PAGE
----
New Endpoint Options Enable Additional Application Patterns

At PDC last week, we introduced two communication-related capabilities:  a) inter-role communication and b) external endpoints on worker roles.  These capabilities enable new application patterns in Windows Azure-hosted services.

Inter-role Communication

While loosely coupled communication via Queues remains the preferred method for reliable message processing, roles can now communicate directly using TCP or HTTP connections.  In addition, roles are notified as role instances within the deployment are added or removed, enabling elasticity.  A common application pattern enabled by this is client-server, where the server could be an application such as a database or a memory cache.

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This is implemented via a) a worker role with an InternalEndpoint in the service definition, b) server code that calls RoleEnvironment.CurrentRoleInstance to discover what IP/port to bind to, and c) client code the calls RoleEnvironment.Roles[<TargetRole>] to discover the server endpoints.  For more information, refer to the HelloFabric SDK sample.  To add elasticity, refer to the documentation for the RoleEnvironment.Changed event to have the clients notified when server instances are added or removed.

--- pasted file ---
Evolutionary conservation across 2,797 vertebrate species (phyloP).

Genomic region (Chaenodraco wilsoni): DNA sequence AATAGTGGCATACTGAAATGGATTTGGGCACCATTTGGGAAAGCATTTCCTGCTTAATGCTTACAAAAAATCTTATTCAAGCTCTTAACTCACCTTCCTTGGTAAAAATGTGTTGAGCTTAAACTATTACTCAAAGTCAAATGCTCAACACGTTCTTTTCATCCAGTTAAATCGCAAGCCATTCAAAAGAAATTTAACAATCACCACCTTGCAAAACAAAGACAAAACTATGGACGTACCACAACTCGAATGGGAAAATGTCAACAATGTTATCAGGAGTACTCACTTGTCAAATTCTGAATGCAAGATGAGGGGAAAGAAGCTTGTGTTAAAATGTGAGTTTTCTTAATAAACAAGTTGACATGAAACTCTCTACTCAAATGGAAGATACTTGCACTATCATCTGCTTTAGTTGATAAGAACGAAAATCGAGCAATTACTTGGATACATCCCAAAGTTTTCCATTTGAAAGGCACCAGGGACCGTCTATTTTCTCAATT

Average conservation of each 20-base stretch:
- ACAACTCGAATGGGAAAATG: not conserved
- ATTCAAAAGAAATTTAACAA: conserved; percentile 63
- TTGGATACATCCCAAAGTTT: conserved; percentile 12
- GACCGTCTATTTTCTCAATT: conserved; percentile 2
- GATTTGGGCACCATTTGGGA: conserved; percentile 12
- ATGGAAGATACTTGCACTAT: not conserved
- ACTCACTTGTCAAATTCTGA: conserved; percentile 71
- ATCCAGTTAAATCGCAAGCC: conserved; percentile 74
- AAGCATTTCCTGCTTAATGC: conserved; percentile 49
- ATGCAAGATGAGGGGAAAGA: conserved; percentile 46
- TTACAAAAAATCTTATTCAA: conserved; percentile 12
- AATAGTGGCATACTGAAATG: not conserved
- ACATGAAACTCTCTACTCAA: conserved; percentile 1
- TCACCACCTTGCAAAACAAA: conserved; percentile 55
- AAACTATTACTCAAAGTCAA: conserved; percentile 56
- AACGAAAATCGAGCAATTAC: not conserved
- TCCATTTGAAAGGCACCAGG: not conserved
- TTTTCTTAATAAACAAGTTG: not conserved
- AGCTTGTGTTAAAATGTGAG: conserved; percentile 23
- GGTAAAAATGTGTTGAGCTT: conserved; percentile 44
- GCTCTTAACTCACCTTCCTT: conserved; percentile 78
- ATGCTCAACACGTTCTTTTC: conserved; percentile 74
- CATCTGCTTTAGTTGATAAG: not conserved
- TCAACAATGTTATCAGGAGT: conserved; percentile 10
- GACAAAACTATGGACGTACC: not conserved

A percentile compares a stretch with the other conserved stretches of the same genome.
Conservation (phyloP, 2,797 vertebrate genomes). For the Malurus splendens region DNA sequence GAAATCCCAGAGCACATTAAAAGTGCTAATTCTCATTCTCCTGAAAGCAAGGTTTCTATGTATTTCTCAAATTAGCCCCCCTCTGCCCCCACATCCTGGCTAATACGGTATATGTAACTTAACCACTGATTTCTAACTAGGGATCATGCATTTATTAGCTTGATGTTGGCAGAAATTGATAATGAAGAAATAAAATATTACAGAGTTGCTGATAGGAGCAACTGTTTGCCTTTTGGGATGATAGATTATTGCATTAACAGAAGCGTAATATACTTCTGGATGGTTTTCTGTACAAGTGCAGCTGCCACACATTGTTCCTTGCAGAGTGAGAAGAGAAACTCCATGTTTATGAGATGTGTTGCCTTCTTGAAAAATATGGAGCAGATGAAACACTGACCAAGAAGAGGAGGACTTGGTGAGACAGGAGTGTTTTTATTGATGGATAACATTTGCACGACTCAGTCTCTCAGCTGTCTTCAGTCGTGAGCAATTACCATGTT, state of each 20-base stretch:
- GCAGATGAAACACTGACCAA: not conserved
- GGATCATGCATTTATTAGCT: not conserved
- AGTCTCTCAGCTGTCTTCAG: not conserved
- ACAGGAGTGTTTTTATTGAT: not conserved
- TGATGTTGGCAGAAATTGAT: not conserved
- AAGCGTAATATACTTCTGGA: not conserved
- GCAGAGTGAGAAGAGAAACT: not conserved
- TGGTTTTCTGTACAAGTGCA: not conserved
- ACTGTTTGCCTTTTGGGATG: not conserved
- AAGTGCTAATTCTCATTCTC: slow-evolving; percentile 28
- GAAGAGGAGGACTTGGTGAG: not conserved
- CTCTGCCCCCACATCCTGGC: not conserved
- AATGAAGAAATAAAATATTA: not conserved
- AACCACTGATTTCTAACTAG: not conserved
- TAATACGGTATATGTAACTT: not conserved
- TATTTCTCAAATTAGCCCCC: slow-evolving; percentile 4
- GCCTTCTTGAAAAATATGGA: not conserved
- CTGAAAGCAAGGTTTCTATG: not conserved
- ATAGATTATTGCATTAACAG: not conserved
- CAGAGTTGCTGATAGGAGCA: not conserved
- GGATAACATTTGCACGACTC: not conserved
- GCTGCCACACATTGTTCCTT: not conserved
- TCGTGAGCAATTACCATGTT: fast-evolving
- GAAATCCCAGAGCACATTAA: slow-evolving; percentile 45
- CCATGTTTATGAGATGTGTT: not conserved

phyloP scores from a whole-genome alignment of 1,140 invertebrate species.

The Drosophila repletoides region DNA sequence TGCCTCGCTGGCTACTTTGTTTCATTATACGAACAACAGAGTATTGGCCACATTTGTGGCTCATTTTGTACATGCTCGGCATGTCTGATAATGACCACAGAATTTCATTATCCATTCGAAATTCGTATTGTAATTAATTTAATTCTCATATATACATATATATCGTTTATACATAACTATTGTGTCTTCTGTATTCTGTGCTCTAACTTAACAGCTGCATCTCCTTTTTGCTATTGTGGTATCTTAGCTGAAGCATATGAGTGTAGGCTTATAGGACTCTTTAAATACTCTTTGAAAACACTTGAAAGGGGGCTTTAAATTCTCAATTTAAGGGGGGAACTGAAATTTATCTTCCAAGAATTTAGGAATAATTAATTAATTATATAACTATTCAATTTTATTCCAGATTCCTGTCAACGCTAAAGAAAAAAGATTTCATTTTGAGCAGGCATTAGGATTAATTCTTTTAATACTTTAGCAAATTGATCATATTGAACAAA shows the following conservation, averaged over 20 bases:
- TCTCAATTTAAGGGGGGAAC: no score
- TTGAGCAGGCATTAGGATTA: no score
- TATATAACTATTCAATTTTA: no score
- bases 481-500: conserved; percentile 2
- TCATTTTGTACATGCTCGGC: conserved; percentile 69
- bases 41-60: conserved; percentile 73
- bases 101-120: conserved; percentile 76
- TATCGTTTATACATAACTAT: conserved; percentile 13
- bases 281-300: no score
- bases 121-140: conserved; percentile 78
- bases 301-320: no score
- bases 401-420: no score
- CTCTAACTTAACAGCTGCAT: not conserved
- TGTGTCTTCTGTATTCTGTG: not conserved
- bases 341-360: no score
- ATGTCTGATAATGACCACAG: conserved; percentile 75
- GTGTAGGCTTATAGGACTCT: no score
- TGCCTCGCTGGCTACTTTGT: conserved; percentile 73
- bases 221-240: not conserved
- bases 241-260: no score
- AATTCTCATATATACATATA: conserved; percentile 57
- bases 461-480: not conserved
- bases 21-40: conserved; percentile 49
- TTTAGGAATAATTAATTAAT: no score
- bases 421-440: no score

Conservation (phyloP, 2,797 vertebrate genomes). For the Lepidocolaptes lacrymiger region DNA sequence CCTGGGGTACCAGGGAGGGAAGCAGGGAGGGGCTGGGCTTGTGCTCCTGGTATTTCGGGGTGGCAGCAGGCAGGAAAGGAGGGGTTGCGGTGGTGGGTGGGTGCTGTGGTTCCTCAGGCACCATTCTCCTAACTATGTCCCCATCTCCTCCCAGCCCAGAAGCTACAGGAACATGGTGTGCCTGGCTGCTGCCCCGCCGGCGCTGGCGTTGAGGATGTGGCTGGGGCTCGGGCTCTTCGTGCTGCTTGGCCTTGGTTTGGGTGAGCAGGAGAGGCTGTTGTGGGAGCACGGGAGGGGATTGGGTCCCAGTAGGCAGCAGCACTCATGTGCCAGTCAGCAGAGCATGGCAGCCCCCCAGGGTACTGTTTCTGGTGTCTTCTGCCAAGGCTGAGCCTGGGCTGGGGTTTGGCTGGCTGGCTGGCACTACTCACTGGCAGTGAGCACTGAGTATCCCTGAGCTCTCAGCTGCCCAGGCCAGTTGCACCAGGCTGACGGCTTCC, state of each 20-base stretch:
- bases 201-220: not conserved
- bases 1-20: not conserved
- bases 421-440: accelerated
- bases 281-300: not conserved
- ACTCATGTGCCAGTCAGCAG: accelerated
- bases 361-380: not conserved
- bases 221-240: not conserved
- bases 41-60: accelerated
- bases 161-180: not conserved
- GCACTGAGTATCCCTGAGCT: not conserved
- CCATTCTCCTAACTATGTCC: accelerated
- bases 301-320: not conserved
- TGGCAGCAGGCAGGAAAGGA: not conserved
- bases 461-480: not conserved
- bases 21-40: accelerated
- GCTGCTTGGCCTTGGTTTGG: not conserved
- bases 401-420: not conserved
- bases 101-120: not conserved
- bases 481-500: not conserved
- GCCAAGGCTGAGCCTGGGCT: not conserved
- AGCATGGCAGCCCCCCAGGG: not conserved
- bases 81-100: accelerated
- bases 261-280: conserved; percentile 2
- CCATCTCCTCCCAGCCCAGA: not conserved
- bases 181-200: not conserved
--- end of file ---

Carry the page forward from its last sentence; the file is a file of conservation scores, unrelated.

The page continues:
External Endpoints on Worker Roles

Worker roles can now contain external facing endpoints, or InputEndpoints.  You can bind to these endpoints either directly in the worker role or from within a process that you spawn from the worker role.  Unlike the InternalEndpoints used by inter-role communication, InputEndpoints are load balanced.

A common application type enabled by this is a self-hosted Internet-exposed service, such as a custom application server.

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Note that the port that actually gets assigned to the instances is different from the port that gets exposed via the load balancer.  This port can be discovered via the RoleEnvironment.CurrentRoleInstance property.

Enjoy!

Mohit Srivastava
Program Manager